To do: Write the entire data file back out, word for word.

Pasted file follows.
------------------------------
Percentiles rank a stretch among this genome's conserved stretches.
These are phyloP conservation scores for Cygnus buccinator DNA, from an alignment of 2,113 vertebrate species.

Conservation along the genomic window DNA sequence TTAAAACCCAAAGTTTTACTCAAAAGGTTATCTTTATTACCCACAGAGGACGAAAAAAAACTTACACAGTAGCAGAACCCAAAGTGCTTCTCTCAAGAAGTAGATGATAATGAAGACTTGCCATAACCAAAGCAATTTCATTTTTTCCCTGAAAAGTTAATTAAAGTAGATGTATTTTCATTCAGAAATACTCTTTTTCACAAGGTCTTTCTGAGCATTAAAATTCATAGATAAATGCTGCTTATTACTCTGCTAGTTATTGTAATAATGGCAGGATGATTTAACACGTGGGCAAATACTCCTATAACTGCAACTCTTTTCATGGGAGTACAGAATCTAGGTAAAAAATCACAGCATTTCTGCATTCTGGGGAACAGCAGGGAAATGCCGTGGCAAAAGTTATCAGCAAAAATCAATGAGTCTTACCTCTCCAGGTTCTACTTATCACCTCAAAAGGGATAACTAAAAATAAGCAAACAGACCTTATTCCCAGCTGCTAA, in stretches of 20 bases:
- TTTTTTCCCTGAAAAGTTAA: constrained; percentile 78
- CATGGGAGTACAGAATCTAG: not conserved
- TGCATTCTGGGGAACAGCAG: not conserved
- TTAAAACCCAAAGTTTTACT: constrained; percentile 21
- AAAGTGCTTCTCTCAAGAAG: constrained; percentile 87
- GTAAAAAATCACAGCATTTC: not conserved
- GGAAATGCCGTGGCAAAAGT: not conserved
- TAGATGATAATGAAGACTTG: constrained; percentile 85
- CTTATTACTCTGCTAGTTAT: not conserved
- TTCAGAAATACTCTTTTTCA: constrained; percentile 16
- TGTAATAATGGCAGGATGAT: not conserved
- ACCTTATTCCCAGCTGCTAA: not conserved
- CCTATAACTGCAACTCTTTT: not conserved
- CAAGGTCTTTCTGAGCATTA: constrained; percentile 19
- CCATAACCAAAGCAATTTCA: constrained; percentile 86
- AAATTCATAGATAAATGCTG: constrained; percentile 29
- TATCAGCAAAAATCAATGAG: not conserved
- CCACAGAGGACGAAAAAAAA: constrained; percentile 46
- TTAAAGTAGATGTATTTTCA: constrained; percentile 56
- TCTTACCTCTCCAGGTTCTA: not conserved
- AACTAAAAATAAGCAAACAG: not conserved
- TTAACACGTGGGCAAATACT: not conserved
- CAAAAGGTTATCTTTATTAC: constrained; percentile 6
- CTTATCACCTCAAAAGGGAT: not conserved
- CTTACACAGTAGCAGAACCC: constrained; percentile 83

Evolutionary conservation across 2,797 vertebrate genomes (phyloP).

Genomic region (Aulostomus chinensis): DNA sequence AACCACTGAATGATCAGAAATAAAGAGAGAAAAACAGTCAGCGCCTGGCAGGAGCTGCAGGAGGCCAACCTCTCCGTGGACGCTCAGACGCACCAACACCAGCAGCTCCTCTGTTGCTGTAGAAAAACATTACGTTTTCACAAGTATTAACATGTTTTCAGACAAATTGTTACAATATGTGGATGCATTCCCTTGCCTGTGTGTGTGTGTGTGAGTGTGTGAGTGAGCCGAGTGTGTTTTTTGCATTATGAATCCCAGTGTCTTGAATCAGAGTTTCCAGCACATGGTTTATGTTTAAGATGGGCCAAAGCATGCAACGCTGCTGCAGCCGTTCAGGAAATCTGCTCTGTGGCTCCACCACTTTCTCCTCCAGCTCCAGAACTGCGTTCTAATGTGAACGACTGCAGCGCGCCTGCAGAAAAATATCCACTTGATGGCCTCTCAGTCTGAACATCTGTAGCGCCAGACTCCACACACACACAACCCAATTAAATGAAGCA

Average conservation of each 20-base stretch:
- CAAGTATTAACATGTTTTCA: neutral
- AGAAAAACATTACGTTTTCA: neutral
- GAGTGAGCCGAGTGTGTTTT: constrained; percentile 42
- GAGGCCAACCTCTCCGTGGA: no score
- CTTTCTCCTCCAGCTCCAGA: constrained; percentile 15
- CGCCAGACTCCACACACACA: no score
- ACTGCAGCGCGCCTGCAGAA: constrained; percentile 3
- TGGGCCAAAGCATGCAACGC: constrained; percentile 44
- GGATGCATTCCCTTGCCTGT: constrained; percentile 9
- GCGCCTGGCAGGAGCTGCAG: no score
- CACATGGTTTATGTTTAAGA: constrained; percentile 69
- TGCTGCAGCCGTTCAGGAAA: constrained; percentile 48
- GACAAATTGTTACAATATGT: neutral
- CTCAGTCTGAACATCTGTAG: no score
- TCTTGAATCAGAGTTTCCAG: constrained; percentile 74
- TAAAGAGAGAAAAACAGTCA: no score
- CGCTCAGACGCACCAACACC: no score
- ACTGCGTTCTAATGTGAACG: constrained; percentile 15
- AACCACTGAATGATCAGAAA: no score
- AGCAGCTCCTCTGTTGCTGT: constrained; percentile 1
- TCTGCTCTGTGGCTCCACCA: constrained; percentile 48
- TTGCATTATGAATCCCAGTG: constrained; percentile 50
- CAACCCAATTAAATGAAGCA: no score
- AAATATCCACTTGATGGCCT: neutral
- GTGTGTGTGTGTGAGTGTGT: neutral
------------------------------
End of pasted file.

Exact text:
Percentiles rank a stretch among this genome's conserved stretches.
These are phyloP conservation scores for Cygnus buccinator DNA, from an alignment of 2,113 vertebrate species.

Conservation along the genomic window DNA sequence TTAAAACCCAAAGTTTTACTCAAAAGGTTATCTTTATTACCCACAGAGGACGAAAAAAAACTTACACAGTAGCAGAACCCAAAGTGCTTCTCTCAAGAAGTAGATGATAATGAAGACTTGCCATAACCAAAGCAATTTCATTTTTTCCCTGAAAAGTTAATTAAAGTAGATGTATTTTCATTCAGAAATACTCTTTTTCACAAGGTCTTTCTGAGCATTAAAATTCATAGATAAATGCTGCTTATTACTCTGCTAGTTATTGTAATAATGGCAGGATGATTTAACACGTGGGCAAATACTCCTATAACTGCAACTCTTTTCATGGGAGTACAGAATCTAGGTAAAAAATCACAGCATTTCTGCATTCTGGGGAACAGCAGGGAAATGCCGTGGCAAAAGTTATCAGCAAAAATCAATGAGTCTTACCTCTCCAGGTTCTACTTATCACCTCAAAAGGGATAACTAAAAATAAGCAAACAGACCTTATTCCCAGCTGCTAA, in stretches of 20 bases:
- TTTTTTCCCTGAAAAGTTAA: constrained; percentile 78
- CATGGGAGTACAGAATCTAG: not conserved
- TGCATTCTGGGGAACAGCAG: not conserved
- TTAAAACCCAAAGTTTTACT: constrained; percentile 21
- AAAGTGCTTCTCTCAAGAAG: constrained; percentile 87
- GTAAAAAATCACAGCATTTC: not conserved
- GGAAATGCCGTGGCAAAAGT: not conserved
- TAGATGATAATGAAGACTTG: constrained; percentile 85
- CTTATTACTCTGCTAGTTAT: not conserved
- TTCAGAAATACTCTTTTTCA: constrained; percentile 16
- TGTAATAATGGCAGGATGAT: not conserved
- ACCTTATTCCCAGCTGCTAA: not conserved
- CCTATAACTGCAACTCTTTT: not conserved
- CAAGGTCTTTCTGAGCATTA: constrained; percentile 19
- CCATAACCAAAGCAATTTCA: constrained; percentile 86
- AAATTCATAGATAAATGCTG: constrained; percentile 29
- TATCAGCAAAAATCAATGAG: not conserved
- CCACAGAGGACGAAAAAAAA: constrained; percentile 46
- TTAAAGTAGATGTATTTTCA: constrained; percentile 56
- TCTTACCTCTCCAGGTTCTA: not conserved
- AACTAAAAATAAGCAAACAG: not conserved
- TTAACACGTGGGCAAATACT: not conserved
- CAAAAGGTTATCTTTATTAC: constrained; percentile 6
- CTTATCACCTCAAAAGGGAT: not conserved
- CTTACACAGTAGCAGAACCC: constrained; percentile 83

Evolutionary conservation across 2,797 vertebrate genomes (phyloP).

Genomic region (Aulostomus chinensis): DNA sequence AACCACTGAATGATCAGAAATAAAGAGAGAAAAACAGTCAGCGCCTGGCAGGAGCTGCAGGAGGCCAACCTCTCCGTGGACGCTCAGACGCACCAACACCAGCAGCTCCTCTGTTGCTGTAGAAAAACATTACGTTTTCACAAGTATTAACATGTTTTCAGACAAATTGTTACAATATGTGGATGCATTCCCTTGCCTGTGTGTGTGTGTGTGAGTGTGTGAGTGAGCCGAGTGTGTTTTTTGCATTATGAATCCCAGTGTCTTGAATCAGAGTTTCCAGCACATGGTTTATGTTTAAGATGGGCCAAAGCATGCAACGCTGCTGCAGCCGTTCAGGAAATCTGCTCTGTGGCTCCACCACTTTCTCCTCCAGCTCCAGAACTGCGTTCTAATGTGAACGACTGCAGCGCGCCTGCAGAAAAATATCCACTTGATGGCCTCTCAGTCTGAACATCTGTAGCGCCAGACTCCACACACACACAACCCAATTAAATGAAGCA

Average conservation of each 20-base stretch:
- CAAGTATTAACATGTTTTCA: neutral
- AGAAAAACATTACGTTTTCA: neutral
- GAGTGAGCCGAGTGTGTTTT: constrained; percentile 42
- GAGGCCAACCTCTCCGTGGA: no score
- CTTTCTCCTCCAGCTCCAGA: constrained; percentile 15
- CGCCAGACTCCACACACACA: no score
- ACTGCAGCGCGCCTGCAGAA: constrained; percentile 3
- TGGGCCAAAGCATGCAACGC: constrained; percentile 44
- GGATGCATTCCCTTGCCTGT: constrained; percentile 9
- GCGCCTGGCAGGAGCTGCAG: no score
- CACATGGTTTATGTTTAAGA: constrained; percentile 69
- TGCTGCAGCCGTTCAGGAAA: constrained; percentile 48
- GACAAATTGTTACAATATGT: neutral
- CTCAGTCTGAACATCTGTAG: no score
- TCTTGAATCAGAGTTTCCAG: constrained; percentile 74
- TAAAGAGAGAAAAACAGTCA: no score
- CGCTCAGACGCACCAACACC: no score
- ACTGCGTTCTAATGTGAACG: constrained; percentile 15
- AACCACTGAATGATCAGAAA: no score
- AGCAGCTCCTCTGTTGCTGT: constrained; percentile 1
- TCTGCTCTGTGGCTCCACCA: constrained; percentile 48
- TTGCATTATGAATCCCAGTG: constrained; percentile 50
- CAACCCAATTAAATGAAGCA: no score
- AAATATCCACTTGATGGCCT: neutral
- GTGTGTGTGTGTGAGTGTGT: neutral